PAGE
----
A bottled water company has sued Lieff, Cabraser, Heimann & Bernstein, LLP — its own law firm — alleging that the firm took confidential information discovered in its representation in the water bottler’s unfair competition lawsuit against certain competitors, and used it as the basis for its own class action lawsuit against the same competitors, thereby devaluing the original lawsuit. Somehow, this doesn’t surprise me. Read all about it at Courthouse News Service.
News & Politics
The parents of murdered 7 year-old Danielle van Dam have filed a civil suit against her convicted murderer, hoping to freeze his assets and prevent him from profiting from his crime while he awaits his expected sentence of death by lethal injection, according to this story from CNN.
The FBI arrested the Russian student in LA for posting confidential papers that might allow hackers to circumvent DirecTV’s new security system and steal satellite TV signals. He allegedly stole the papers from a document imaging firm he worked for that was hired by Jones, Day, Reavis & Pogue, a law firm representing DirecTV. Apparently, he did it for fun, not for money. Now he faces up to ten years in prison, and DirecTV faces the potential loss of a $25 million research program that developed the new security system. And Jones, Day has a red face. Read all about it here at law.com. UPDATE: Here’s more detail from the LA Times.
Condit apparently filed suit in federal court in Manhattan last week. How did I miss this story? In any event, Findlaw and CNN think it’s a bad idea, and I agree: “Condit should immediately withdraw his suit � for it is likely to hurt him far more than help him. Even assuming that Condit had nothing at all to do with Levy’s murder, his case is still a weak one. And discovery in the case could still prove very embarrassing for him, as well as hurtful to his wife and children. Moreover, even if Condit pursues his case to the bitter end, the damages he receives could be scant, at best.”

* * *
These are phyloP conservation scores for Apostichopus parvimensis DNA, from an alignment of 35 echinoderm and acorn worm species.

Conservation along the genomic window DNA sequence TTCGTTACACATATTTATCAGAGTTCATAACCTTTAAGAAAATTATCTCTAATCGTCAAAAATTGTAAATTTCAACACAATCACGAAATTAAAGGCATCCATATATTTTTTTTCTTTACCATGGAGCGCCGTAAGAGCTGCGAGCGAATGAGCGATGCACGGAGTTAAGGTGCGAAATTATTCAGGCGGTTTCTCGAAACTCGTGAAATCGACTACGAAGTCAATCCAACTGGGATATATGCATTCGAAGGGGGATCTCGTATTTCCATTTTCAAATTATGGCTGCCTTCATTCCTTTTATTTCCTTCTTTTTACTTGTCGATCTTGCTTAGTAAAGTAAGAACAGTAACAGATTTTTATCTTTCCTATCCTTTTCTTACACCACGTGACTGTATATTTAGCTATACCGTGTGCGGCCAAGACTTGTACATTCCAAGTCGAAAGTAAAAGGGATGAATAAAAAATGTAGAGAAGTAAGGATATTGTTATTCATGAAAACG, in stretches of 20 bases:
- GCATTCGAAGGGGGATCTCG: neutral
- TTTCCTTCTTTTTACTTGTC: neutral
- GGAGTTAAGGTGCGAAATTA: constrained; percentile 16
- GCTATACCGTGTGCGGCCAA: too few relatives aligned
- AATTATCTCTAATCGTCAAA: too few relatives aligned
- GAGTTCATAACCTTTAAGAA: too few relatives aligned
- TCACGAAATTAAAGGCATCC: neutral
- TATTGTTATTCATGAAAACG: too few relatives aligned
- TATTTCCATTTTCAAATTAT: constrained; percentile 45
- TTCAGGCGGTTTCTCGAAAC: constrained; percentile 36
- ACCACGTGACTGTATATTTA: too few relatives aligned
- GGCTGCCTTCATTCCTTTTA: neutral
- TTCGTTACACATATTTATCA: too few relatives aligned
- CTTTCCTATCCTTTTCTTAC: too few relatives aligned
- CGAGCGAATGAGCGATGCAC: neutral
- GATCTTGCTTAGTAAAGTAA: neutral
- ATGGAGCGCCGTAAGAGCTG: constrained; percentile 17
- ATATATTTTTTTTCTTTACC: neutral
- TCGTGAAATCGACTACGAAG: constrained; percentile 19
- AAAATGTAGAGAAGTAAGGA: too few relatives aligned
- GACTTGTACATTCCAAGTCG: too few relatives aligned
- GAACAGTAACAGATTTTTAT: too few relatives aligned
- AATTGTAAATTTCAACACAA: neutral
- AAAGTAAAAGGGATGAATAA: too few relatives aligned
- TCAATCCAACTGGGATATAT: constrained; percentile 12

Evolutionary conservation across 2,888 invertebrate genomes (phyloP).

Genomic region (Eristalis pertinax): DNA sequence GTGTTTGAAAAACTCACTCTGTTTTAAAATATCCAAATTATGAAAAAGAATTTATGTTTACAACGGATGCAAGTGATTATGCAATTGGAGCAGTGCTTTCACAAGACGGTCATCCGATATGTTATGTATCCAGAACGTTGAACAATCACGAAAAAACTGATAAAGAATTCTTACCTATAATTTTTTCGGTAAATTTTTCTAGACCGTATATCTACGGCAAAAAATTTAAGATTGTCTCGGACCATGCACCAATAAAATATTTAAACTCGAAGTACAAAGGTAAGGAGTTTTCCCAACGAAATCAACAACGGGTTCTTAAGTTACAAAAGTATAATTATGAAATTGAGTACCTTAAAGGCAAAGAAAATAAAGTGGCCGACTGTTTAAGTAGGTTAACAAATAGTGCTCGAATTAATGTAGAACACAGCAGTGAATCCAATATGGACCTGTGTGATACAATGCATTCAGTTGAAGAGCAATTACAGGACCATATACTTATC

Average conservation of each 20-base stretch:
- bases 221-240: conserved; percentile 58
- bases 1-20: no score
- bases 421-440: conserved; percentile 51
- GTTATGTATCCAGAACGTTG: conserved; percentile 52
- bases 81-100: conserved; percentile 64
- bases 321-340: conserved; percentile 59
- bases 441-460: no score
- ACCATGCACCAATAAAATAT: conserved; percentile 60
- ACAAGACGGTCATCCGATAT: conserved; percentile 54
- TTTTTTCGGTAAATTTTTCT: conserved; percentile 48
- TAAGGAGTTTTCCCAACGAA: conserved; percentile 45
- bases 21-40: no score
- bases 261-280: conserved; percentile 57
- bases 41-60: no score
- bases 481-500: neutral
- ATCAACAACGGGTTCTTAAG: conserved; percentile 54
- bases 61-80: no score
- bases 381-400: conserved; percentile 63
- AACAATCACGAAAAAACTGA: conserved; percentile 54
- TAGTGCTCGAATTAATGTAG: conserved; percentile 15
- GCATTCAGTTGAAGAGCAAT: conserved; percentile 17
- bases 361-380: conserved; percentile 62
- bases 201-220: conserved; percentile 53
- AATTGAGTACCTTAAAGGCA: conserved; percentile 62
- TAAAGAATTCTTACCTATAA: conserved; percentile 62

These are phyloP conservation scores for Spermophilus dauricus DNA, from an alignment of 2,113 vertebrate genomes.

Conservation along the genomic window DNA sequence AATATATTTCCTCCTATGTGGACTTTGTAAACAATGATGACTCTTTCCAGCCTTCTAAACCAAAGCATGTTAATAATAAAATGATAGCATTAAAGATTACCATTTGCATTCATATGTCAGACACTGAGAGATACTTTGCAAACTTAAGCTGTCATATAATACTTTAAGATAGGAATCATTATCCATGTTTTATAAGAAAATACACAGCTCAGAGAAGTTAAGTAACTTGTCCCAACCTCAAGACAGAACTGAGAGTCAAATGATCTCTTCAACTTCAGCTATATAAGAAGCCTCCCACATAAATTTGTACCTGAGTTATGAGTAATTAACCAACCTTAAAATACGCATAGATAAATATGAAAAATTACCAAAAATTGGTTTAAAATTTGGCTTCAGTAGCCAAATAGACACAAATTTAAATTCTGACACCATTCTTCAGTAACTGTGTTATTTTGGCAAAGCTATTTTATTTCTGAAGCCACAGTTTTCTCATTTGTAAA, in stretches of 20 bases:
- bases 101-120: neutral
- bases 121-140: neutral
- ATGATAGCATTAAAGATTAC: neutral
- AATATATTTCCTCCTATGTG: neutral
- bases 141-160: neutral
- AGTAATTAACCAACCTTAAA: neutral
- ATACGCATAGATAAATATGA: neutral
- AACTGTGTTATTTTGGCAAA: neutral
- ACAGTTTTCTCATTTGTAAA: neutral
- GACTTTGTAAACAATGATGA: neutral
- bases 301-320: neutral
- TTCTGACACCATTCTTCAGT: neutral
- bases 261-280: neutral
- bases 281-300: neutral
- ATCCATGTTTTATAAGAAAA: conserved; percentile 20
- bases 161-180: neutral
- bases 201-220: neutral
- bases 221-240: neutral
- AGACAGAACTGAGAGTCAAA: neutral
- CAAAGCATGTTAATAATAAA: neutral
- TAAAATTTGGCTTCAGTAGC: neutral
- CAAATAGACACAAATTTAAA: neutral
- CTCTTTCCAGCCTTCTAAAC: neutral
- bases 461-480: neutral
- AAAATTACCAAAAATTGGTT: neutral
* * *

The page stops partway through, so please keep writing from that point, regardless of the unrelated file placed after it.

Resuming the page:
The Christian Science Monitor ponders that question here.
This article makes me think. I wonder what the statistics are in the U.S.? Britain lacks our shameful history of slavery and Jim Crow — but seems (from these statistics) to have similar problems with racism. Hmmmmm . . . .
The Supreme Court has issued a temporary stay in the case of the Texan computer guy who posted DVD “decryption” codes on the web, according to this. This is the case in which the California Supreme Court recently declined to assert jurisdiction over allegedly tortious acts that took place in Texas and Indiana, as discussed below. The ultimate issue is where web posters can be sued, given the reach of the “world wide” web. Wherever their websites can be accessed, or only where those websites are written and posted? The Australian Supreme Court recently answered the question with — essentially — “anywhere.” UPDATE to UPDATE The Supreme Court has dissolved the stay, after the defendant’s lawyers argued that the encryption codes the stay sought to keep secret have already been widely disseminated, and that the defendant had no intention of re-publishing them. The action is described here.
A California appellate court held today that, because the majority of the Coastal Commission’s members are appointed by and serve at the pleasure of the legislature, it cannot perform executive or quasi-judicial functions without violating the State Constitution’s separation of powers clause. Thus, the Commission is enjoined from “granting, denying, or conditioning permits, and from issuing and hearing cease and desist orders” — all things it habitually did. (The case is called Marine Forests Society v. Cal. Coastal Commission.)
The Coastal Commission is a hugely powerful and thoroughly politicized body. If I’m not mistaken, this is Big News in California. You can read the Third Appellate District’s opinion here (PDF). UPDATE: Here’s an article about the Court’s ruling.